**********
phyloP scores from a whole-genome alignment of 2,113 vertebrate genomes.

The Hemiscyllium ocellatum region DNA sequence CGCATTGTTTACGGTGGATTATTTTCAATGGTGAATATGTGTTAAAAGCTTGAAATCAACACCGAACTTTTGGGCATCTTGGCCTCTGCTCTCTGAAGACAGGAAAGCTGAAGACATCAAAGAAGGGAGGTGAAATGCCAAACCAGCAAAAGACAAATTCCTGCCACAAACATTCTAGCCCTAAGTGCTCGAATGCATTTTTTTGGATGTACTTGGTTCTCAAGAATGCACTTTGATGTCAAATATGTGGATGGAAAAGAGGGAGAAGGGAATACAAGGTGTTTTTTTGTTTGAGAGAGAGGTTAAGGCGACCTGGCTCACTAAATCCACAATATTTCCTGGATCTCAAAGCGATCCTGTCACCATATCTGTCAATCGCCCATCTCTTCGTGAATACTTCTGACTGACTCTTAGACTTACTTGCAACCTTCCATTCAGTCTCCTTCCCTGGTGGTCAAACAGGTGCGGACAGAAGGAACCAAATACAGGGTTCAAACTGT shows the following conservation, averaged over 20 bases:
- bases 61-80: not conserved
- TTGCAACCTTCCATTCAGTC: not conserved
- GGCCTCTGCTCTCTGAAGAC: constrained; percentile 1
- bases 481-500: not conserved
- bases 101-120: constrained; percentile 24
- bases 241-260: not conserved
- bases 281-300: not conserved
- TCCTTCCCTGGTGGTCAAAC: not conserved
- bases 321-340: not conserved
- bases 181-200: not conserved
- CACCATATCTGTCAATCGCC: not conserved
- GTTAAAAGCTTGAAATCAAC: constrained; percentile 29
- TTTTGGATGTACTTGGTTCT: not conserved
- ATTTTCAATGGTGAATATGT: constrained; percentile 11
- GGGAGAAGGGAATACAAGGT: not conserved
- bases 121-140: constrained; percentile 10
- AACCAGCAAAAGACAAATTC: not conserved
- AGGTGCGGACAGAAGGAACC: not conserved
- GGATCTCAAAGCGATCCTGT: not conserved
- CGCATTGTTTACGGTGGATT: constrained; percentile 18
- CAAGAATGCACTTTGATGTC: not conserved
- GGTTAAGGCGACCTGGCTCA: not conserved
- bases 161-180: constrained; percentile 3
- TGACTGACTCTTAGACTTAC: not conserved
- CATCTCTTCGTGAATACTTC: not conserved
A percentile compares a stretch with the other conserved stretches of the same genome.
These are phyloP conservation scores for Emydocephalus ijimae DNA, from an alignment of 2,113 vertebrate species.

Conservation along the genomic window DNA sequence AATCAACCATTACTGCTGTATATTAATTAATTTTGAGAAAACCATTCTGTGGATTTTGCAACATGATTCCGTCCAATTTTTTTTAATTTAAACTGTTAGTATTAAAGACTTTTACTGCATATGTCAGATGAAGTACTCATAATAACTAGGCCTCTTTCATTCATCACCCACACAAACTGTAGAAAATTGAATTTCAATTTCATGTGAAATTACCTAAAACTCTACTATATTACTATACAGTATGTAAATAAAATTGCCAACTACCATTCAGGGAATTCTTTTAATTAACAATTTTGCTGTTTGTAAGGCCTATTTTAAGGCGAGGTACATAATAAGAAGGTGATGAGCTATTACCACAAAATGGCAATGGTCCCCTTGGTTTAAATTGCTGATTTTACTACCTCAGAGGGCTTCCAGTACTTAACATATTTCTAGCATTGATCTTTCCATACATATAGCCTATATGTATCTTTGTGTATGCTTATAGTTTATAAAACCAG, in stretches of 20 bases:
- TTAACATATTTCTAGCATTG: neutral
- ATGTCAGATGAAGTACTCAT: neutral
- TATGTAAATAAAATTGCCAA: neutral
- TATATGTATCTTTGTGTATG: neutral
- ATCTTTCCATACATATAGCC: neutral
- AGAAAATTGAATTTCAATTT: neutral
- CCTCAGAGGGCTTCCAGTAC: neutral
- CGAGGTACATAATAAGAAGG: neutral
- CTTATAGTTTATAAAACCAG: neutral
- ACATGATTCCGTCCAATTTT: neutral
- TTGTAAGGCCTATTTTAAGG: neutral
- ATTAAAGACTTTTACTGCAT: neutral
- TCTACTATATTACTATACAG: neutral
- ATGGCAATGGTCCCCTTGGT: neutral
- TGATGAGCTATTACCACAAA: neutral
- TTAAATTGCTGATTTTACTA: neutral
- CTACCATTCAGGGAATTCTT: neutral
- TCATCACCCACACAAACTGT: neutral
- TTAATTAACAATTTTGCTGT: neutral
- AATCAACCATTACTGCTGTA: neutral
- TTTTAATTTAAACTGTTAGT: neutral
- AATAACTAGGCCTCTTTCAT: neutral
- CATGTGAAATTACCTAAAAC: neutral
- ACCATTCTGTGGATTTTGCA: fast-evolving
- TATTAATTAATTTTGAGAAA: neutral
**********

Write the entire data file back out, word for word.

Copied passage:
phyloP scores from a whole-genome alignment of 2,113 vertebrate genomes.

The Hemiscyllium ocellatum region DNA sequence CGCATTGTTTACGGTGGATTATTTTCAATGGTGAATATGTGTTAAAAGCTTGAAATCAACACCGAACTTTTGGGCATCTTGGCCTCTGCTCTCTGAAGACAGGAAAGCTGAAGACATCAAAGAAGGGAGGTGAAATGCCAAACCAGCAAAAGACAAATTCCTGCCACAAACATTCTAGCCCTAAGTGCTCGAATGCATTTTTTTGGATGTACTTGGTTCTCAAGAATGCACTTTGATGTCAAATATGTGGATGGAAAAGAGGGAGAAGGGAATACAAGGTGTTTTTTTGTTTGAGAGAGAGGTTAAGGCGACCTGGCTCACTAAATCCACAATATTTCCTGGATCTCAAAGCGATCCTGTCACCATATCTGTCAATCGCCCATCTCTTCGTGAATACTTCTGACTGACTCTTAGACTTACTTGCAACCTTCCATTCAGTCTCCTTCCCTGGTGGTCAAACAGGTGCGGACAGAAGGAACCAAATACAGGGTTCAAACTGT shows the following conservation, averaged over 20 bases:
- bases 61-80: not conserved
- TTGCAACCTTCCATTCAGTC: not conserved
- GGCCTCTGCTCTCTGAAGAC: constrained; percentile 1
- bases 481-500: not conserved
- bases 101-120: constrained; percentile 24
- bases 241-260: not conserved
- bases 281-300: not conserved
- TCCTTCCCTGGTGGTCAAAC: not conserved
- bases 321-340: not conserved
- bases 181-200: not conserved
- CACCATATCTGTCAATCGCC: not conserved
- GTTAAAAGCTTGAAATCAAC: constrained; percentile 29
- TTTTGGATGTACTTGGTTCT: not conserved
- ATTTTCAATGGTGAATATGT: constrained; percentile 11
- GGGAGAAGGGAATACAAGGT: not conserved
- bases 121-140: constrained; percentile 10
- AACCAGCAAAAGACAAATTC: not conserved
- AGGTGCGGACAGAAGGAACC: not conserved
- GGATCTCAAAGCGATCCTGT: not conserved
- CGCATTGTTTACGGTGGATT: constrained; percentile 18
- CAAGAATGCACTTTGATGTC: not conserved
- GGTTAAGGCGACCTGGCTCA: not conserved
- bases 161-180: constrained; percentile 3
- TGACTGACTCTTAGACTTAC: not conserved
- CATCTCTTCGTGAATACTTC: not conserved
A percentile compares a stretch with the other conserved stretches of the same genome.
These are phyloP conservation scores for Emydocephalus ijimae DNA, from an alignment of 2,113 vertebrate species.

Conservation along the genomic window DNA sequence AATCAACCATTACTGCTGTATATTAATTAATTTTGAGAAAACCATTCTGTGGATTTTGCAACATGATTCCGTCCAATTTTTTTTAATTTAAACTGTTAGTATTAAAGACTTTTACTGCATATGTCAGATGAAGTACTCATAATAACTAGGCCTCTTTCATTCATCACCCACACAAACTGTAGAAAATTGAATTTCAATTTCATGTGAAATTACCTAAAACTCTACTATATTACTATACAGTATGTAAATAAAATTGCCAACTACCATTCAGGGAATTCTTTTAATTAACAATTTTGCTGTTTGTAAGGCCTATTTTAAGGCGAGGTACATAATAAGAAGGTGATGAGCTATTACCACAAAATGGCAATGGTCCCCTTGGTTTAAATTGCTGATTTTACTACCTCAGAGGGCTTCCAGTACTTAACATATTTCTAGCATTGATCTTTCCATACATATAGCCTATATGTATCTTTGTGTATGCTTATAGTTTATAAAACCAG, in stretches of 20 bases:
- TTAACATATTTCTAGCATTG: neutral
- ATGTCAGATGAAGTACTCAT: neutral
- TATGTAAATAAAATTGCCAA: neutral
- TATATGTATCTTTGTGTATG: neutral
- ATCTTTCCATACATATAGCC: neutral
- AGAAAATTGAATTTCAATTT: neutral
- CCTCAGAGGGCTTCCAGTAC: neutral
- CGAGGTACATAATAAGAAGG: neutral
- CTTATAGTTTATAAAACCAG: neutral
- ACATGATTCCGTCCAATTTT: neutral
- TTGTAAGGCCTATTTTAAGG: neutral
- ATTAAAGACTTTTACTGCAT: neutral
- TCTACTATATTACTATACAG: neutral
- ATGGCAATGGTCCCCTTGGT: neutral
- TGATGAGCTATTACCACAAA: neutral
- TTAAATTGCTGATTTTACTA: neutral
- CTACCATTCAGGGAATTCTT: neutral
- TCATCACCCACACAAACTGT: neutral
- TTAATTAACAATTTTGCTGT: neutral
- AATCAACCATTACTGCTGTA: neutral
- TTTTAATTTAAACTGTTAGT: neutral
- AATAACTAGGCCTCTTTCAT: neutral
- CATGTGAAATTACCTAAAAC: neutral
- ACCATTCTGTGGATTTTGCA: fast-evolving
- TATTAATTAATTTTGAGAAA: neutral